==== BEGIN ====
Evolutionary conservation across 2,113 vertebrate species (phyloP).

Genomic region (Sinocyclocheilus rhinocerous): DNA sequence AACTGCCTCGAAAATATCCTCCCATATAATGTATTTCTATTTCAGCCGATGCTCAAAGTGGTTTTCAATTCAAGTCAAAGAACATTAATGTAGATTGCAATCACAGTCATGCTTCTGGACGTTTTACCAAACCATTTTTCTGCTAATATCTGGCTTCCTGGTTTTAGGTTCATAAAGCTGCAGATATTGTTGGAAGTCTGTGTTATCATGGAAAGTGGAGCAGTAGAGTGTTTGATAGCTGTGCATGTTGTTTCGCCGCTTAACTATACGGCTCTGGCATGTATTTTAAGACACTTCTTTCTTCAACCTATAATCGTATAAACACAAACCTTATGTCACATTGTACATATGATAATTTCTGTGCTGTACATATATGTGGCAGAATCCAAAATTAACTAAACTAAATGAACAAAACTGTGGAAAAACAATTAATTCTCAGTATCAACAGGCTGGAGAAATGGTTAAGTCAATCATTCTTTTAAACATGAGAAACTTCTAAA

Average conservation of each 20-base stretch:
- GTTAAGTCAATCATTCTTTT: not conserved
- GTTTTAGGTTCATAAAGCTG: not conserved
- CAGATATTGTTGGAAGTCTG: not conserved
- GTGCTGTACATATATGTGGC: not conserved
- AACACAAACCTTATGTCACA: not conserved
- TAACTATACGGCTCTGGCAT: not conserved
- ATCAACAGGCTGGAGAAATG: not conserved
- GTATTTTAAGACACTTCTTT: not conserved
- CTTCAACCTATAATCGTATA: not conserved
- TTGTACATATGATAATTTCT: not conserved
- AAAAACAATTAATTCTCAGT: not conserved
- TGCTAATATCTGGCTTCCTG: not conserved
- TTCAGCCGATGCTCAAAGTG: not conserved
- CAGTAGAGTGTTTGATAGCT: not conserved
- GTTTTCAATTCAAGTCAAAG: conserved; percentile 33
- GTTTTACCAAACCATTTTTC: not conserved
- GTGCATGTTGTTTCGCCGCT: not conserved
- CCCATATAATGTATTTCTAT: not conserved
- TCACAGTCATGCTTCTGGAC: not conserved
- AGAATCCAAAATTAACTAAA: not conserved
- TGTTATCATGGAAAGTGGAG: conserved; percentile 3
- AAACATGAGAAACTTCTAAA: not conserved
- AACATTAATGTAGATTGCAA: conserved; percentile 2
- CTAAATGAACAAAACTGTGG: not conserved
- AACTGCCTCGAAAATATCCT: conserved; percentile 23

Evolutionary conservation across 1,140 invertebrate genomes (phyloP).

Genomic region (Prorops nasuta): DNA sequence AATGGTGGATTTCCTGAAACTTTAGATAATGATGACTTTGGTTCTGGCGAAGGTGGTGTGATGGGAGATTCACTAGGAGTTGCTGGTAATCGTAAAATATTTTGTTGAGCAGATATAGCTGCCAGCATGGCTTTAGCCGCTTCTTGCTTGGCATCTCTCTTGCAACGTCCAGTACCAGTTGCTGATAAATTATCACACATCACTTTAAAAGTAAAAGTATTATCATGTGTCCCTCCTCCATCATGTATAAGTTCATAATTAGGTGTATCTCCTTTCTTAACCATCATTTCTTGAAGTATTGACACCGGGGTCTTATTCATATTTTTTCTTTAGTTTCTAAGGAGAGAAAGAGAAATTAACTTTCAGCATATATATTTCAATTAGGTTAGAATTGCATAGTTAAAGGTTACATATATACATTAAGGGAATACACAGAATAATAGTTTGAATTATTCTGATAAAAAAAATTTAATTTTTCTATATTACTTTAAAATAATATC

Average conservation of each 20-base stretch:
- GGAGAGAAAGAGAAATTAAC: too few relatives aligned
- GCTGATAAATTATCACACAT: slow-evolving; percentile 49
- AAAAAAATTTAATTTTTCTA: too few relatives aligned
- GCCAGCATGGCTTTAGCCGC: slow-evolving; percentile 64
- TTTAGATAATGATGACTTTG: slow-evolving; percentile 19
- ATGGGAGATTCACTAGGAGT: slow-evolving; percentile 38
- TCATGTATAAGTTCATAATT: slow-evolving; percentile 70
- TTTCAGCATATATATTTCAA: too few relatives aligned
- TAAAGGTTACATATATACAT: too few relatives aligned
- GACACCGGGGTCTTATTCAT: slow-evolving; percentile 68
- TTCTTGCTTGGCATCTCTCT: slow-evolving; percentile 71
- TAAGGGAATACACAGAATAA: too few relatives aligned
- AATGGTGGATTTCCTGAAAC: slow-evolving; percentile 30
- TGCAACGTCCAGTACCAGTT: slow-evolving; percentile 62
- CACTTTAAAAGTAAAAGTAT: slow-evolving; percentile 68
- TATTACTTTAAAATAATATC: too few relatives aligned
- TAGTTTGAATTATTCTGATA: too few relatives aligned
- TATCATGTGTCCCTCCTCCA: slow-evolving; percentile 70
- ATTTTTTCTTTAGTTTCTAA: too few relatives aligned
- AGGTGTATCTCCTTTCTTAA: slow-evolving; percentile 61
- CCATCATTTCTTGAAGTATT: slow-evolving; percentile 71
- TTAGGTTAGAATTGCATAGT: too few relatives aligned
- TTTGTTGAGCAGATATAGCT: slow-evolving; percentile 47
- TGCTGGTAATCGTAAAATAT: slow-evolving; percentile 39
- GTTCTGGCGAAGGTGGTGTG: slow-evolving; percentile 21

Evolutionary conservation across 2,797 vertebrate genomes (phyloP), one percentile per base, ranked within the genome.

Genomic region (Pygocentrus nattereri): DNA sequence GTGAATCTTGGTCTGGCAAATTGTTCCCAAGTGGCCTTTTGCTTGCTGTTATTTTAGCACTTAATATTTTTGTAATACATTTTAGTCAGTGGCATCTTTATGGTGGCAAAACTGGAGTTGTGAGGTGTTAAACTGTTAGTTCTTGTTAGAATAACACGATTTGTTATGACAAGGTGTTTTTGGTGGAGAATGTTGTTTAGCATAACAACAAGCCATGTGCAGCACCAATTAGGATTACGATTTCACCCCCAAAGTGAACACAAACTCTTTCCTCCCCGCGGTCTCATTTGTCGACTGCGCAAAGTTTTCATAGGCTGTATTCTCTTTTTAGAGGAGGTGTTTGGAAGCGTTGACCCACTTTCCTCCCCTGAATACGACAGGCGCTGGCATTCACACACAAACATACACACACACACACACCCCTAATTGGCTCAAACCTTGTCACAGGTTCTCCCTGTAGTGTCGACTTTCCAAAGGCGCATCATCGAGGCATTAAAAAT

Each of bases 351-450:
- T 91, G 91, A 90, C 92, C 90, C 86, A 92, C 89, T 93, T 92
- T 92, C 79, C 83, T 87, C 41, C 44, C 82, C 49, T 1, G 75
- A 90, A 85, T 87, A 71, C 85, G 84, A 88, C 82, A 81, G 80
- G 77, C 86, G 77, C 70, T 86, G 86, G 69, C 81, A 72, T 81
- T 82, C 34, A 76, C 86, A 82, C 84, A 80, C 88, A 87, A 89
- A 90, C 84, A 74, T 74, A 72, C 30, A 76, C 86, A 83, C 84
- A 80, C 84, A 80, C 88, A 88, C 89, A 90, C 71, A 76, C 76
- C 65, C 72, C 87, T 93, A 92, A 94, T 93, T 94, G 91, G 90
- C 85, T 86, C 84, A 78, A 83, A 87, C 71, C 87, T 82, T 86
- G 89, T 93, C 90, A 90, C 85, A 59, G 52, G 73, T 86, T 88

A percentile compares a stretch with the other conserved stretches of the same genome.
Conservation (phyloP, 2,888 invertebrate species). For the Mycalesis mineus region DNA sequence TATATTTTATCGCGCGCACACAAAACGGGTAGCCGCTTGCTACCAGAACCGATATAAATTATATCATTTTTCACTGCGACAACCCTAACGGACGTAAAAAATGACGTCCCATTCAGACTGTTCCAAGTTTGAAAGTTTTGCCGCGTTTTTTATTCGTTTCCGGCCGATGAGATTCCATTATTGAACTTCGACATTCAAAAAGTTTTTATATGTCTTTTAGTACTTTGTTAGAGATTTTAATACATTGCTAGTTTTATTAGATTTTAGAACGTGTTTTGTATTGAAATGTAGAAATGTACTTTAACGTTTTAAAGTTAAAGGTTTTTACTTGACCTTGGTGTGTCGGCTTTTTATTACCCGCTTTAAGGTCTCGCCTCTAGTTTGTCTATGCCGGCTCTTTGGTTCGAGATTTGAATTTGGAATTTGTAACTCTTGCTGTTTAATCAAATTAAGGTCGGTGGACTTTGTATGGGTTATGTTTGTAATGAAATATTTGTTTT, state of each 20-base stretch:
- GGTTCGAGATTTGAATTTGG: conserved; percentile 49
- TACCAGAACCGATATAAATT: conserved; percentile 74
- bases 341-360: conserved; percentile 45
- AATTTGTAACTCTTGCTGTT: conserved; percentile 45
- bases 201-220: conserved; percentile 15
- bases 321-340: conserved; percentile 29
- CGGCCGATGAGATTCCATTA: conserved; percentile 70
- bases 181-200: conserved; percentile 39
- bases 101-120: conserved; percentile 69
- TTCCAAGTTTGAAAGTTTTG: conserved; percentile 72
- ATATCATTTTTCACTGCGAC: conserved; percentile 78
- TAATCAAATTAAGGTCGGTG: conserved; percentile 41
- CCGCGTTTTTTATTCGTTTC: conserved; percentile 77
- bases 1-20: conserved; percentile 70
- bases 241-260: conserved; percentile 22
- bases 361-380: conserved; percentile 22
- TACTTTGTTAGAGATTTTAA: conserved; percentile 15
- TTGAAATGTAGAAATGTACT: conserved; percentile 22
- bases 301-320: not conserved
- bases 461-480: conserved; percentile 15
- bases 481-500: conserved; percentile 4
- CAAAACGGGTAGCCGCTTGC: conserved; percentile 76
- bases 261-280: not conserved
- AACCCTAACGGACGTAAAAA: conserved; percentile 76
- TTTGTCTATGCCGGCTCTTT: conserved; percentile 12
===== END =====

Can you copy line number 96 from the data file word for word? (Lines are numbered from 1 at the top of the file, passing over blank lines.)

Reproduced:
- TTTGTCTATGCCGGCTCTTT: conserved; percentile 12